Acceptability and feasibility of an app-based just-in-time-adaptive self-management intervention for care partners: Protocol for the CareQOL pilot trial

Noelle Carlozzi, Sung Won Choi, Zhenke Wu, Jennifer Miner, Angela Lyden, Christopher Graves, Angelle Sander, Jitao Wang, Srijan Sen (2021+). JMIR: Research Protocol.


Background: Care partners (i.e., informal family caregivers) of individuals with health problems are faced with considerable physical and emotional stress, often with substantial negative impact on the health-related quality of life (HRQOL) of both the care partner and care-recipient. Given that these individuals are often overwhelmed by their caregiving interventions, low burden self-management interventions are needed to support caregivers to ensure better patient outcomes.

Objective: The primary objective of this study is to describe an intensive data collection protocol that involves the delivery of a personalized just-in-time adaptive intervention (JITAI) that incorporates passive mobile sensor data feedback (sleep and activity data from a Fitbit ®), and real-time self-reporting of HRQOL via study specific app called CareQOL to provide personalized feedback via app alert.

Methods: Participants from three diverse care partner groups will be enrolled (care partners of persons with spinal cord injury [SCI]; care partners of persons with Huntington disease [HD]; and care partners of persons with hematopoietic cell transplantation [HCT]). Participants are randomized either to a control group, where they will wear the Fitbit® and provide daily reports of HRQOL over a three-month (90 day) period (without the personalized feedback), or the JITAI group, where they will wear the Fitbit®, provide daily reports of HRQOL and receive personalized pushes for 3 months. At the end of the study, participants complete a feasibility and acceptability questionnaire, and metrics regarding adherence and attrition are calculated.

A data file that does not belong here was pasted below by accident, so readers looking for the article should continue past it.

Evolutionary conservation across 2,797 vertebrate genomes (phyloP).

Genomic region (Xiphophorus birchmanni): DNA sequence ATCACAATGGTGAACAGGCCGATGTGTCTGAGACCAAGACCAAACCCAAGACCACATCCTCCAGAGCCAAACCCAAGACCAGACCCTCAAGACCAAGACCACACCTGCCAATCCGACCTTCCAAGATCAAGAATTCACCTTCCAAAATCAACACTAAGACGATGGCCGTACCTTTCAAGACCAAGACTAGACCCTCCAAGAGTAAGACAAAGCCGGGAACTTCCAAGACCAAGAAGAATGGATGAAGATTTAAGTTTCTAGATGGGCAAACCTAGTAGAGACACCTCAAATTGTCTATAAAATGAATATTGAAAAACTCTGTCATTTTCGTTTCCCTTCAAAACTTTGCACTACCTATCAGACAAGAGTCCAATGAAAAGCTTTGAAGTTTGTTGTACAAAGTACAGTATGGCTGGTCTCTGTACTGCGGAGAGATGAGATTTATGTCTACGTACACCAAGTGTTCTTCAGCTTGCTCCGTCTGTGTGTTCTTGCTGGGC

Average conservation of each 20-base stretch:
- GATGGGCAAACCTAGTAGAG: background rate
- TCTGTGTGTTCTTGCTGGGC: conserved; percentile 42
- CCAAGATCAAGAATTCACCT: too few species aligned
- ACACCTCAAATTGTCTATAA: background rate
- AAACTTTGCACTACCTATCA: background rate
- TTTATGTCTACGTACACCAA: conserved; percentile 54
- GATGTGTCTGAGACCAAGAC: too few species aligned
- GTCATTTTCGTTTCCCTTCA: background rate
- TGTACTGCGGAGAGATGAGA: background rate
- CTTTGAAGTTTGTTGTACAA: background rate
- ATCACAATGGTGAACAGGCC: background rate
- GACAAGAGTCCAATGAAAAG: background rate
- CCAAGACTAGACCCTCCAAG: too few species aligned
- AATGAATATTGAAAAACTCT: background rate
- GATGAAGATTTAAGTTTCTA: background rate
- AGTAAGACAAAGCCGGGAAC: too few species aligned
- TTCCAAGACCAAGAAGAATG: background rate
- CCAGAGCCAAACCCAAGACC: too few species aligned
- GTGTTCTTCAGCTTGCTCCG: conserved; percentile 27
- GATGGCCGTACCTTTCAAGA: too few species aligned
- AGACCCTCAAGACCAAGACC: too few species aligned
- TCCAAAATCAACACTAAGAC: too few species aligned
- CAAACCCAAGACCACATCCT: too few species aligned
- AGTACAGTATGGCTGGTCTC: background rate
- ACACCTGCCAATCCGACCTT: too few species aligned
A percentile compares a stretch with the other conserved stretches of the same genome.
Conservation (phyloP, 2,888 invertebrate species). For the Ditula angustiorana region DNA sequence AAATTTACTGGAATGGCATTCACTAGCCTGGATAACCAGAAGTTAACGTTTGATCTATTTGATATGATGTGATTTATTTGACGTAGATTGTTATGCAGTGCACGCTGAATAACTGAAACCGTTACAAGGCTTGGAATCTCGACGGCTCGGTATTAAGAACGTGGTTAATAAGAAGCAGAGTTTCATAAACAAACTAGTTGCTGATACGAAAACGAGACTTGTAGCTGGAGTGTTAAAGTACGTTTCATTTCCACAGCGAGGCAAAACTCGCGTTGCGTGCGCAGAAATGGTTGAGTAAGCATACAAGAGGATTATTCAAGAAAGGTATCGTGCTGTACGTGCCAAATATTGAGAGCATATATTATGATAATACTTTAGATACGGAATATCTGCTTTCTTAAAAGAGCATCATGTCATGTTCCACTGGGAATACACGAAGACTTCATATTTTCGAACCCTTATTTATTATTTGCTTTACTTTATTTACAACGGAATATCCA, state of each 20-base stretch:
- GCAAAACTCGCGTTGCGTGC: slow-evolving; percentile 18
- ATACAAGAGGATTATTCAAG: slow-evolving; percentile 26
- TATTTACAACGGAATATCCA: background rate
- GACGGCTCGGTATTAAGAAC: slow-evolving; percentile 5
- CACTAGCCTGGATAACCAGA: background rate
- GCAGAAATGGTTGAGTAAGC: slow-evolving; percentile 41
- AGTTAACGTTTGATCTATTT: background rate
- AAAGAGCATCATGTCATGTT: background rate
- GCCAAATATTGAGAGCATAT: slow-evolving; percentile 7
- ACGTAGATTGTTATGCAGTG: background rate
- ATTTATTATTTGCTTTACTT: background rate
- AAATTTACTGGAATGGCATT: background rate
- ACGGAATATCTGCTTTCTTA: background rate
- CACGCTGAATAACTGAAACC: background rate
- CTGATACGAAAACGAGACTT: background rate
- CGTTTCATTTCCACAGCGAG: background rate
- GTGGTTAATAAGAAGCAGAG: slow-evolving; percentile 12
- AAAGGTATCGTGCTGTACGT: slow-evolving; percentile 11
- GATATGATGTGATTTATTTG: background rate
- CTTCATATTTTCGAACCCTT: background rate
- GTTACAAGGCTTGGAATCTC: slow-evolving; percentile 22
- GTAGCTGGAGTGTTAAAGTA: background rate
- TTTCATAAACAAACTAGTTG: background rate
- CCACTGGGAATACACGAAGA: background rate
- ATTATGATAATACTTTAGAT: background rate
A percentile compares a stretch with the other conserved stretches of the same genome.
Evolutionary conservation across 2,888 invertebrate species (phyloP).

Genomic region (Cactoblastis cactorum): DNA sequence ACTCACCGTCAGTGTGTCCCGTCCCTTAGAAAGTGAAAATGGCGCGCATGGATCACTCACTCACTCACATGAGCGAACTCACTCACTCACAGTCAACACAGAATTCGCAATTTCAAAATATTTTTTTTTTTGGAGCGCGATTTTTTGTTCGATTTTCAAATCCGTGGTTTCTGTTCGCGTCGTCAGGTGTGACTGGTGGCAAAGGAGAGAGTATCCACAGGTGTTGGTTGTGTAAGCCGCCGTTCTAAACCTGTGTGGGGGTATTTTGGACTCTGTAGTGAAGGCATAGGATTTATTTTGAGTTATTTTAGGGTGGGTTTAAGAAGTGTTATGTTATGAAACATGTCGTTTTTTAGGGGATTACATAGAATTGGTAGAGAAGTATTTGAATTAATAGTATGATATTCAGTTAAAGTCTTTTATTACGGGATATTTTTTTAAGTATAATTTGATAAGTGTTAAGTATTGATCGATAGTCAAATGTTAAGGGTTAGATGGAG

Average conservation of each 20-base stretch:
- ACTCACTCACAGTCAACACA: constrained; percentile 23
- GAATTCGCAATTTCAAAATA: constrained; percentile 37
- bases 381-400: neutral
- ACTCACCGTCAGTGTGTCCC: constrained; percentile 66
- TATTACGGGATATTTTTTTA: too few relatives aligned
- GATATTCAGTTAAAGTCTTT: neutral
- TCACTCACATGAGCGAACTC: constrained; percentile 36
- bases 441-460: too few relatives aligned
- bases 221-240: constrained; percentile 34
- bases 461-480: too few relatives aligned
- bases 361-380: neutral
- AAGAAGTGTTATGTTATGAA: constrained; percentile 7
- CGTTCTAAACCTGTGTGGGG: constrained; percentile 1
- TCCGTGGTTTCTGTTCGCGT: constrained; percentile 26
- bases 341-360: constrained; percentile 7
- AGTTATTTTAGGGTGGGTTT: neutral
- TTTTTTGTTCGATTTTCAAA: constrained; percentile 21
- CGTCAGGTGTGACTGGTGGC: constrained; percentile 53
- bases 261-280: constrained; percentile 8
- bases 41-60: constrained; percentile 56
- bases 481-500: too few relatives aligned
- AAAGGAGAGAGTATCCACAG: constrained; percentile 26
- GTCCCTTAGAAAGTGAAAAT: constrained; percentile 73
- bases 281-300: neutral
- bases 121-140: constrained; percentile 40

Results: This trial opened for recruitment in November 2020. Data collection was completed in June 2021, and the primary results are expected to be published in winter 2021. Conclusions: This trial will determine the feasibility and acceptability of an intensive app-based intervention in three distinct caregiver groups: care partners for persons with a chronic condition that was caused by a traumatic event (i.e. SCI); 2) care partners for persons with a progressive, fatal neurodegenerative disease (i.e., HD); and 3) care partners for persons with an episodic cancer condition that requires intense, prolonged inpatient and outpatient treatment (persons with HCT).

Trial Registration: NCT045556591;

Key words: caregivers; quality of life; Spinal Cord Injuries; Huntington Disease; Hematopoietic Stem Cell Transplantation; Feasibility Studies; self-management; mobile applications; outcome assessment